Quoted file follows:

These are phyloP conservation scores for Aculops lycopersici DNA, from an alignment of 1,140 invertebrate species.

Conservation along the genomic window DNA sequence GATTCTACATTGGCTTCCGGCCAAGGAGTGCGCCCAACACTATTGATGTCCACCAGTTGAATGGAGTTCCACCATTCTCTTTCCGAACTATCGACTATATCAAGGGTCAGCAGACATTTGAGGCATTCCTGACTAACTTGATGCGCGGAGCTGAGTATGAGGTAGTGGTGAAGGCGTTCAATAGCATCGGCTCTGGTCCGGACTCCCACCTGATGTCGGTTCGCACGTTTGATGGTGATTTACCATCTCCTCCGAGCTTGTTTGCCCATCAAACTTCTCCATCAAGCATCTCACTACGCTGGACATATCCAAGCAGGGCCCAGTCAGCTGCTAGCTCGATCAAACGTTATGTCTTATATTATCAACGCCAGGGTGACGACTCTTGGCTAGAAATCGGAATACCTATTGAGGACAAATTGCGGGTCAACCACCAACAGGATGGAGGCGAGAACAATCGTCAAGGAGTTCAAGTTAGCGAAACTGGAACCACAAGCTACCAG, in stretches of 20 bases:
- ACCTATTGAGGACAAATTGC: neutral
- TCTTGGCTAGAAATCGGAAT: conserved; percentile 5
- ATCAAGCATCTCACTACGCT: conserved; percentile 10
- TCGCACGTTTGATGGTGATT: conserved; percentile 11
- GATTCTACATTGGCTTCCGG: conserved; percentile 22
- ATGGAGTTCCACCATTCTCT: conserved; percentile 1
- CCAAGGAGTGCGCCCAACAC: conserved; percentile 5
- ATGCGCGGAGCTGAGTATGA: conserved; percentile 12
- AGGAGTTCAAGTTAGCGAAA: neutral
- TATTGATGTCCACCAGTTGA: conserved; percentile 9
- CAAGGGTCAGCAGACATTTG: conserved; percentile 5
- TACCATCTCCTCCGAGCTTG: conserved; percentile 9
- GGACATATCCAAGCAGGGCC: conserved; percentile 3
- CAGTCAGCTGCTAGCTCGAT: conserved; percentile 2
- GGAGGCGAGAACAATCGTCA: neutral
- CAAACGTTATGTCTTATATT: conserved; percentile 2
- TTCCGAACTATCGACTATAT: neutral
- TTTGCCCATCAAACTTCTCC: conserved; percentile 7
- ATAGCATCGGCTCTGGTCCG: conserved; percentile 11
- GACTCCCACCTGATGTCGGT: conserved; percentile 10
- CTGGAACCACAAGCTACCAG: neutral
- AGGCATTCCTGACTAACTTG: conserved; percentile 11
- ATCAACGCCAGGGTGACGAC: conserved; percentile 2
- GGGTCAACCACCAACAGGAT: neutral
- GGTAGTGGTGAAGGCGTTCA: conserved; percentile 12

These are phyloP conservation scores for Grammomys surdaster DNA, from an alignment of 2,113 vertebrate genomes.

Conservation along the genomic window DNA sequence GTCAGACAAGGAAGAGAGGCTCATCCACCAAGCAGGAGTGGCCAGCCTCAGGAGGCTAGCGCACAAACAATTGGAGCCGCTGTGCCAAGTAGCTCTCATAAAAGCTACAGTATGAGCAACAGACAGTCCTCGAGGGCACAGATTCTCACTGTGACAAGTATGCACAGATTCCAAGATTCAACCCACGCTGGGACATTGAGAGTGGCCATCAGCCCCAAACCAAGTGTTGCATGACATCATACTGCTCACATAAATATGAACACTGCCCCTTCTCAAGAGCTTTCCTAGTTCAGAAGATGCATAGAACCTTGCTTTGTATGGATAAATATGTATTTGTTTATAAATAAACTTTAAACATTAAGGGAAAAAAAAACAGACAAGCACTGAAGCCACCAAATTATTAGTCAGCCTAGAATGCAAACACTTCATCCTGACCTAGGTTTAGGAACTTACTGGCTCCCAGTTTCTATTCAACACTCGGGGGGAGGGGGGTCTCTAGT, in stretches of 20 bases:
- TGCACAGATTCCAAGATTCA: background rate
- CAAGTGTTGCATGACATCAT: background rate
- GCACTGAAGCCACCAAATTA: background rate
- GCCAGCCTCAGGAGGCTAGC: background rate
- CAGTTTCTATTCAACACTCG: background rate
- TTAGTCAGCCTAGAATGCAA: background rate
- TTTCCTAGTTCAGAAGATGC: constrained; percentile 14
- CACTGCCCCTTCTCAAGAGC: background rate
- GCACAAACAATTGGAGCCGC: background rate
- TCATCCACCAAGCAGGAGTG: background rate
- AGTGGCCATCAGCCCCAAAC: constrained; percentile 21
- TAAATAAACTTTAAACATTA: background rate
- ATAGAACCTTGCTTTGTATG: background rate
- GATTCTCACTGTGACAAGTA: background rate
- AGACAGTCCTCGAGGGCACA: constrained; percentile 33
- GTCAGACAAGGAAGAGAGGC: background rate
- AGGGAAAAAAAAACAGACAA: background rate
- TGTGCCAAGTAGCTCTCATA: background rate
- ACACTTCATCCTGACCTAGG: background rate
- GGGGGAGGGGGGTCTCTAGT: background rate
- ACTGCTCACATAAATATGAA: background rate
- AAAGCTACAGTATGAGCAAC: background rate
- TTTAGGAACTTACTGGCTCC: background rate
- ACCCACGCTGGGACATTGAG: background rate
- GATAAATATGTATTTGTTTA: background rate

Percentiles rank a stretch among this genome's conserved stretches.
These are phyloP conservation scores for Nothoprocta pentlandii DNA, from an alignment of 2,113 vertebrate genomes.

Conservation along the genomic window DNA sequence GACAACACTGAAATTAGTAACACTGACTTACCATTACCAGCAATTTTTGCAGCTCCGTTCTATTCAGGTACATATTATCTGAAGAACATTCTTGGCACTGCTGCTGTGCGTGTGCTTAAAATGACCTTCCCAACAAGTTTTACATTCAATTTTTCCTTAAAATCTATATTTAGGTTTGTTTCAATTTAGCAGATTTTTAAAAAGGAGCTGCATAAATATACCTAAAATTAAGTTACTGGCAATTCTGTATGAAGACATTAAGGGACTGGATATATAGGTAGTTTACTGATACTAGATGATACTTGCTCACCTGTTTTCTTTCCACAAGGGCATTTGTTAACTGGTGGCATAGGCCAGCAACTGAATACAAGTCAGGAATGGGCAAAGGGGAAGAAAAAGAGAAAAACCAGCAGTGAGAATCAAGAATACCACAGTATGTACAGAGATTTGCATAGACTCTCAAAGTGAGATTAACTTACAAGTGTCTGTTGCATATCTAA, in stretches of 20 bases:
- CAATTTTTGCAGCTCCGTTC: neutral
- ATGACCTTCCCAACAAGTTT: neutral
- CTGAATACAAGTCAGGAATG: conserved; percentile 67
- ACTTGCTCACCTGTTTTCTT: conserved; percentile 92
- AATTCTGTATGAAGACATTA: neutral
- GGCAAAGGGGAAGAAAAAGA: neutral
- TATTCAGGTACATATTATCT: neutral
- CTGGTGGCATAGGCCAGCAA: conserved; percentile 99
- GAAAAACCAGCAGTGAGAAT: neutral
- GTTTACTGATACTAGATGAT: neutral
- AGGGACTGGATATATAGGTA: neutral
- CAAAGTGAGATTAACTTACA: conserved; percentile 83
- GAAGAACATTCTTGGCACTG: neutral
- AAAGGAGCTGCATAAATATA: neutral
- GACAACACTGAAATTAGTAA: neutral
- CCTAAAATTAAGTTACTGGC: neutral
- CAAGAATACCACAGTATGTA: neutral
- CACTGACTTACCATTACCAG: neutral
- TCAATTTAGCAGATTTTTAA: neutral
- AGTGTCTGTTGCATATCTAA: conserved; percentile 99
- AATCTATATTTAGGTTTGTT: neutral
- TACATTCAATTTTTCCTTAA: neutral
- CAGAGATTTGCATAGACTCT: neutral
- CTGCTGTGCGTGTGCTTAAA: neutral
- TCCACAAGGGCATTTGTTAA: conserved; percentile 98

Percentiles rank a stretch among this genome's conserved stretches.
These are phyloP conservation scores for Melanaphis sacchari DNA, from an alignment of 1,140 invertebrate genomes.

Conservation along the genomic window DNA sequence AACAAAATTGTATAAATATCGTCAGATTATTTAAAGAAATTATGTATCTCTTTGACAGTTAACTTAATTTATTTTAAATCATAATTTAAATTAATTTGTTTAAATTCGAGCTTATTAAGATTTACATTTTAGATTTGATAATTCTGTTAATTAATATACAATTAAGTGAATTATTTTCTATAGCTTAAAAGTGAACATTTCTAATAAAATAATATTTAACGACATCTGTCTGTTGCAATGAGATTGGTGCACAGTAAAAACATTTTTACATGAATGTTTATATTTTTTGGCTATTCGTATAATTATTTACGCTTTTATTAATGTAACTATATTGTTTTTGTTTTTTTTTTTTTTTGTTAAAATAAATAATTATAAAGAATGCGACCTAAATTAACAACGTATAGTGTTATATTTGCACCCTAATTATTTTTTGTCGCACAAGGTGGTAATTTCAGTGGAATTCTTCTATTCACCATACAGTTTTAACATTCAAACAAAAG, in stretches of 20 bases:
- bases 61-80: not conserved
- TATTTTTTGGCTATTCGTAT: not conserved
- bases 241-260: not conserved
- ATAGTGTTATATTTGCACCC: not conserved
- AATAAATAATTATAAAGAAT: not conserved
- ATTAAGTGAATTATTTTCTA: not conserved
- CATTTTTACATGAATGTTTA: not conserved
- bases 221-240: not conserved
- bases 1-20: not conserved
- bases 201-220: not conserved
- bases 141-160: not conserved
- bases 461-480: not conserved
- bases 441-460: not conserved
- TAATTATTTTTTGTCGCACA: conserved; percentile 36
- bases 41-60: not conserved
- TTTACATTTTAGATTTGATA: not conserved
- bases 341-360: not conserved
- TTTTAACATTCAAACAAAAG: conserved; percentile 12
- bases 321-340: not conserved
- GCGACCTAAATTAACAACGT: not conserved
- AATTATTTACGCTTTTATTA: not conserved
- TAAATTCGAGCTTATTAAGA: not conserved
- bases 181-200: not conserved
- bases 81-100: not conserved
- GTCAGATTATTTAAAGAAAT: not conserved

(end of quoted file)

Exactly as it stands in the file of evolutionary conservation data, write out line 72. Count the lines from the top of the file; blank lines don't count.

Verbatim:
- GACAACACTGAAATTAGTAA: neutral